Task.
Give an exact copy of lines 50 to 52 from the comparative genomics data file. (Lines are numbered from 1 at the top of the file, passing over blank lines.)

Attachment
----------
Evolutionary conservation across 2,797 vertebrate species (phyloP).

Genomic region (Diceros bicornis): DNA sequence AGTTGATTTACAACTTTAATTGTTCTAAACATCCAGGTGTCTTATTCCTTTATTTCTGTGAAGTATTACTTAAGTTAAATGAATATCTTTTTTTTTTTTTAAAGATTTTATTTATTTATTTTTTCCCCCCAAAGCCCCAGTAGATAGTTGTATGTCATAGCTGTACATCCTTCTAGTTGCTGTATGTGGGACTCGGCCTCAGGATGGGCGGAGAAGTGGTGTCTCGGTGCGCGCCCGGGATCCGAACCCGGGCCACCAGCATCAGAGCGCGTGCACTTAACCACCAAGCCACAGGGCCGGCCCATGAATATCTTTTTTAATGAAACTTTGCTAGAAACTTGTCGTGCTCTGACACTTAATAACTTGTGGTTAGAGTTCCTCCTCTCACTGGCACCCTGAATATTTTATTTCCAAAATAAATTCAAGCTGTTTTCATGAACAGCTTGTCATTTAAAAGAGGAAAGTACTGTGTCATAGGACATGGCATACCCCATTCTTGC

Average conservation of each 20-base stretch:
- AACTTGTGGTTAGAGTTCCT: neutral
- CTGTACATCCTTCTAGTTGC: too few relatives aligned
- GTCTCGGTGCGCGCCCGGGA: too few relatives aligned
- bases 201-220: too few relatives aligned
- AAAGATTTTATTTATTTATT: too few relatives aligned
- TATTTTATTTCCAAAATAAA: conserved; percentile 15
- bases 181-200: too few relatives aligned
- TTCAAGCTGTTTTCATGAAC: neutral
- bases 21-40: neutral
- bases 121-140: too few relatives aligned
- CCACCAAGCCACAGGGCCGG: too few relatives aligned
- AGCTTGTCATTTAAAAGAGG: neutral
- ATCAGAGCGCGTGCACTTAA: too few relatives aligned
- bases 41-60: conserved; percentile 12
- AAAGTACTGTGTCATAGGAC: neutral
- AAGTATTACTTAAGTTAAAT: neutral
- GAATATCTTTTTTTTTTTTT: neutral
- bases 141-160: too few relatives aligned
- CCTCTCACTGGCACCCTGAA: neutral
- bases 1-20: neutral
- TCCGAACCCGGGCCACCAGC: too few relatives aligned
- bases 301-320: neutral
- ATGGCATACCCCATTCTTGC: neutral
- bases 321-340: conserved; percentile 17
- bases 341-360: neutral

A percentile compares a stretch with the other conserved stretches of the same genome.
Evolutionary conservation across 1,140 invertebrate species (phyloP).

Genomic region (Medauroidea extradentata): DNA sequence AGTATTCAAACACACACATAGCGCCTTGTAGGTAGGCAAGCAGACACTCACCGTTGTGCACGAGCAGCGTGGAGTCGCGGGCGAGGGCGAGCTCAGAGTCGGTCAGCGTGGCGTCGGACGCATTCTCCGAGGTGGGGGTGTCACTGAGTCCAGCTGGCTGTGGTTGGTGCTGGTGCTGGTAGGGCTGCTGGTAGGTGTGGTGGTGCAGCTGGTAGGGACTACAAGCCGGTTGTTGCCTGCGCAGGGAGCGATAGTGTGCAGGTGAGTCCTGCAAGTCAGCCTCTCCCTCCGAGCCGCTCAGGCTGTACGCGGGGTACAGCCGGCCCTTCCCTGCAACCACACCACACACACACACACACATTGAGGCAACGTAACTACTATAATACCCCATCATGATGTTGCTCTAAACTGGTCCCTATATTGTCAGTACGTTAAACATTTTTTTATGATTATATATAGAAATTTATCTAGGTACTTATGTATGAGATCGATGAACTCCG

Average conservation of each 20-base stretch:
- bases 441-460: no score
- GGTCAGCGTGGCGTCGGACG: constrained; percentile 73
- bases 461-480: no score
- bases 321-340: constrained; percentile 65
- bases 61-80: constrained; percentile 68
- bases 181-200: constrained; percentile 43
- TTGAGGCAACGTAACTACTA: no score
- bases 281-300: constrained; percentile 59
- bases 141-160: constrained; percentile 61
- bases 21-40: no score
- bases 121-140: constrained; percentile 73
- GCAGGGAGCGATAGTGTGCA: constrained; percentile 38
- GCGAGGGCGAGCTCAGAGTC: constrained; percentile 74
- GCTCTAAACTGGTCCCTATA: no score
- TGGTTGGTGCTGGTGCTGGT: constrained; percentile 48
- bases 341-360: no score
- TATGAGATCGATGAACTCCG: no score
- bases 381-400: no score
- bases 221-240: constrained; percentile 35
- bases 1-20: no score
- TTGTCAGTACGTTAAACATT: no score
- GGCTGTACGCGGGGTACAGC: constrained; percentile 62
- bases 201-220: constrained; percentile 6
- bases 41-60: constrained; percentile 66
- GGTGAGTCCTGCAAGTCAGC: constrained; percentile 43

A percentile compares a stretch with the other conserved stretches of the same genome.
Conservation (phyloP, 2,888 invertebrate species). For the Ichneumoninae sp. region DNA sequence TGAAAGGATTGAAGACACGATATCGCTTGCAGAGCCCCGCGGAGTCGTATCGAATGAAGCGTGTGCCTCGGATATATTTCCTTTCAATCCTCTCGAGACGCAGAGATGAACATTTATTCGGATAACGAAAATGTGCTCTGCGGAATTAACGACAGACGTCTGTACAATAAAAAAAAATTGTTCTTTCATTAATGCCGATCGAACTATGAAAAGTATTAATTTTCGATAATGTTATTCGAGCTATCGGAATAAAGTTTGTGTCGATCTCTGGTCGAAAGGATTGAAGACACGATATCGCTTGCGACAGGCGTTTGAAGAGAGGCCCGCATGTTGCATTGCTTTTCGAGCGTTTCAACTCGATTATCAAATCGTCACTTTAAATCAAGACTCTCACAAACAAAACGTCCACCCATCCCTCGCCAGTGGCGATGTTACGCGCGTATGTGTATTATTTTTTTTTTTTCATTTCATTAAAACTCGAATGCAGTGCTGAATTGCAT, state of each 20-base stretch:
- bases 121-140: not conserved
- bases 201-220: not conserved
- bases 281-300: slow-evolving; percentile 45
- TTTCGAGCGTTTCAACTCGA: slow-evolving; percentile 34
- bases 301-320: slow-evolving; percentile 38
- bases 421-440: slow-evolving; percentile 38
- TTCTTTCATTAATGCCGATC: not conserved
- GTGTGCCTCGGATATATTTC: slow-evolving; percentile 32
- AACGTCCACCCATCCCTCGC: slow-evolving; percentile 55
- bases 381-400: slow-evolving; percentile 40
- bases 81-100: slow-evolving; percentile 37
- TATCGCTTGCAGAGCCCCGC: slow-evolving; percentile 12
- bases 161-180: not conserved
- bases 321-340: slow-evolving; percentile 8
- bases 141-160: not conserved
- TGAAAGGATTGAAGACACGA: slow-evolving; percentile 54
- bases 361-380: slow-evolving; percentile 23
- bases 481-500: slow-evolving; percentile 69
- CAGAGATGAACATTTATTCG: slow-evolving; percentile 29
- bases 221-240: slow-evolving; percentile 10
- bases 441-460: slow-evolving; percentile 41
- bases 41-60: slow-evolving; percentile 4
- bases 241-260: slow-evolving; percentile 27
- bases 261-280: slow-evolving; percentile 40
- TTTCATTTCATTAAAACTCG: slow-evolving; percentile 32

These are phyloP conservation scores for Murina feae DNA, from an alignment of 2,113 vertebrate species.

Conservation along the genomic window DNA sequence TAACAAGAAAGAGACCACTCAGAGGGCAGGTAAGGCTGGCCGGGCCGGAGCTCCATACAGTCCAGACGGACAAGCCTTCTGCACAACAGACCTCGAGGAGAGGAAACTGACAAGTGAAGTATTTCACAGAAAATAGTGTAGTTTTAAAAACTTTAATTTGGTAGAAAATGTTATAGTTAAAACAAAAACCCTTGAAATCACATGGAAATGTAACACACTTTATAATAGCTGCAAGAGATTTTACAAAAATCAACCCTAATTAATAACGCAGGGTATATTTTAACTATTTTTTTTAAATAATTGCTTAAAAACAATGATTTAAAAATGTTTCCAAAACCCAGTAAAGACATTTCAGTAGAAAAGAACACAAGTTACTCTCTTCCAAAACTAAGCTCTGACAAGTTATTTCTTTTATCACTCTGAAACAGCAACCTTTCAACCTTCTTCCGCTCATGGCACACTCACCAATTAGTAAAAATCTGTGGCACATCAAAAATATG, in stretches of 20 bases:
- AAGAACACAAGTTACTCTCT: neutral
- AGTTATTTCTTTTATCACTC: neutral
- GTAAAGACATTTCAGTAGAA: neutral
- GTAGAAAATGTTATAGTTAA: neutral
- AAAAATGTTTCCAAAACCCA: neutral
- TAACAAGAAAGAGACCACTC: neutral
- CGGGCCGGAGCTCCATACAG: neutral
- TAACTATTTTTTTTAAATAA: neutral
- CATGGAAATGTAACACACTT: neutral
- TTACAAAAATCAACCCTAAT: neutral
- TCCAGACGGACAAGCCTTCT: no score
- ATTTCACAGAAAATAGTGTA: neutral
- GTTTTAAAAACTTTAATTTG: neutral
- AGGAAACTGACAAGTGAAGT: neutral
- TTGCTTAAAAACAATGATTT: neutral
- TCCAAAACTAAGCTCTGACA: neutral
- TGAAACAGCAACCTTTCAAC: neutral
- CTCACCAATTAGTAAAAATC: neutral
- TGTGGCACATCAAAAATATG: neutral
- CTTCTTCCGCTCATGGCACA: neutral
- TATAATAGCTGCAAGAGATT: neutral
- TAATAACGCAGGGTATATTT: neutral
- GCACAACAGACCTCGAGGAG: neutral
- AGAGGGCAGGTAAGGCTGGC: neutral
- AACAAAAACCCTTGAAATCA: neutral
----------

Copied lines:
- bases 381-400: no score
- bases 221-240: constrained; percentile 35
- bases 1-20: no score